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Mr. Denis Murphy: To ask the Secretary of State for Work and Pensions what progress is being made to help the over-50s find work in areas of high unemployment; and what incentives are available to potential employers in this respect. 
Mr. Nicholas Brown: We are firmly committed to tackling the high levels of economic inactivity among people over 50 in all areas of the country. The employment rate of older workers is up for the fourth year running, by 1.3 percentage points on last year's figures. In 200102 our range of nationally available new deals, including new deal 50 plus, new deal 25 plus and now new deal for disabled people, is expected to help some 50,000 over-50s into employment. In areas of particularly high unemployment people of all ages may be able to benefit from the additional support available through action teams for jobs and employment zones.
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Older people can offer a wealth of talent and expertise to employers. Additional incentives for employers include the new deal 25 plus employer subsidy, and the new deal 50 plus in-work training grant, which can both be paid to the employer.
Mr. Cousins: To ask the Secretary of State for Work and Pensions whether he intends to allow clients (a) receiving means tested benefits and (b) subject to work and availability tests to participate fully in the proposed patients forums and receive support for reasonable costs.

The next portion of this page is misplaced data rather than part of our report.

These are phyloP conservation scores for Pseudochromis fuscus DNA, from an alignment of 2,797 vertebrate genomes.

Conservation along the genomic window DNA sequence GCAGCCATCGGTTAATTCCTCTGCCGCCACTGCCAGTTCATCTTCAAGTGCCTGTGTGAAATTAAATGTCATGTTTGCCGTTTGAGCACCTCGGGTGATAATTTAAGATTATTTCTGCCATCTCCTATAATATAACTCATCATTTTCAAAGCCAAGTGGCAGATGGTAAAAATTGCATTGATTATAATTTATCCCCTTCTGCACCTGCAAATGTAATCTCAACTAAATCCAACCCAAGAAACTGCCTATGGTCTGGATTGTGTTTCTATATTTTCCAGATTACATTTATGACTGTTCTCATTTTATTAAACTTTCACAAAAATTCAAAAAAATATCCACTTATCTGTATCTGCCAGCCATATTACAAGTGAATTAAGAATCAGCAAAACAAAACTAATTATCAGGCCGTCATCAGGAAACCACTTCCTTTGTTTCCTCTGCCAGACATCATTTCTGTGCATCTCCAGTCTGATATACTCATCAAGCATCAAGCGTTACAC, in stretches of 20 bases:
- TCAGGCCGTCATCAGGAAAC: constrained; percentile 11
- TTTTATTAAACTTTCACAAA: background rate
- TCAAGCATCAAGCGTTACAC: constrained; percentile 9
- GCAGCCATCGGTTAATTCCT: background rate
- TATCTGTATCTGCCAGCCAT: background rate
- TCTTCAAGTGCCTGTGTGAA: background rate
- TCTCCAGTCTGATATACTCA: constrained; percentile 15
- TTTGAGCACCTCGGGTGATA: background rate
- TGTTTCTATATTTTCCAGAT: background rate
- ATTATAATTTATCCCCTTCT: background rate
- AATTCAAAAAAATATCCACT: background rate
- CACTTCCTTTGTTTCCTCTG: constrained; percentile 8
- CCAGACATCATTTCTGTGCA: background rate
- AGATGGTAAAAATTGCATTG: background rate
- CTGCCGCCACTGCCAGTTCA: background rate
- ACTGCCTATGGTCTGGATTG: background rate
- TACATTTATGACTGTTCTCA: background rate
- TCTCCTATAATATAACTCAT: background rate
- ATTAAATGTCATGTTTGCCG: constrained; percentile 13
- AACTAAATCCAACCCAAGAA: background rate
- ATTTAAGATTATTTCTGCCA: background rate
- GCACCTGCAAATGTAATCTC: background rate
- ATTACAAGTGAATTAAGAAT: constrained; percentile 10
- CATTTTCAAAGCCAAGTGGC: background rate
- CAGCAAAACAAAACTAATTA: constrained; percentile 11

Malcolm Wicks [holding answer 3 December 2001]: People of working age in receipt of benefit can do unlimited voluntary work, as long as the usual entitlement conditions are met. Payments in respect of expenses incurred or to be incurred in connection with voluntary work are wholly ignored in the calculation of income- related benefits. Where someone receives remuneration in respect of his or her participation in a patients forum the normal rules concerning paid work would need to be considered.
Norman Baker: To ask the Secretary of State for Health on how many occasions since 1971 children have been injected with cholera vaccines in place of ones relating to whooping cough, diphtheria and tetanus; and if he will make a statement. 
Mr. Paterson: To ask the Secretary of State for Health when he will reply to the letter of 24 August from the hon. Member for North Shropshire, concerning the issue of beta interferon and multiple sclerosis sufferers. 
Bob Spink: To ask the Secretary of State for Health what the (a) average and (b) maximum waiting times were (i) to see an orthopaedic surgeon and (ii) between seeing an orthopaedic surgeon and having an operation where that was necessary in the last 12 months for which figures are available. 
Mr. Hutton: The average (median) waiting times for in-patient and out-patient treatment as at September 2001 are given in the tables. The data collected for waiting times by specialty are available by quarter only, the latest data being quarter ending September 2001. Data on
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maximum waiting times are not collected; however the number of patients waiting over 26 weeks for out-patient treatment and the number of patients waiting over 18 months for in-patient treatment are given.
We are committed to reducing waiting times. We have allocated £75 million to tackle this in a number of specialties (ophthalmology, ear, nose and throat, dermatology and orthopaedics), through the action on programmes.
|Average (median) waiting time (Weeks)||Of those seen, number who waited 26+ weeks||Percentage who waited 26+ weeks|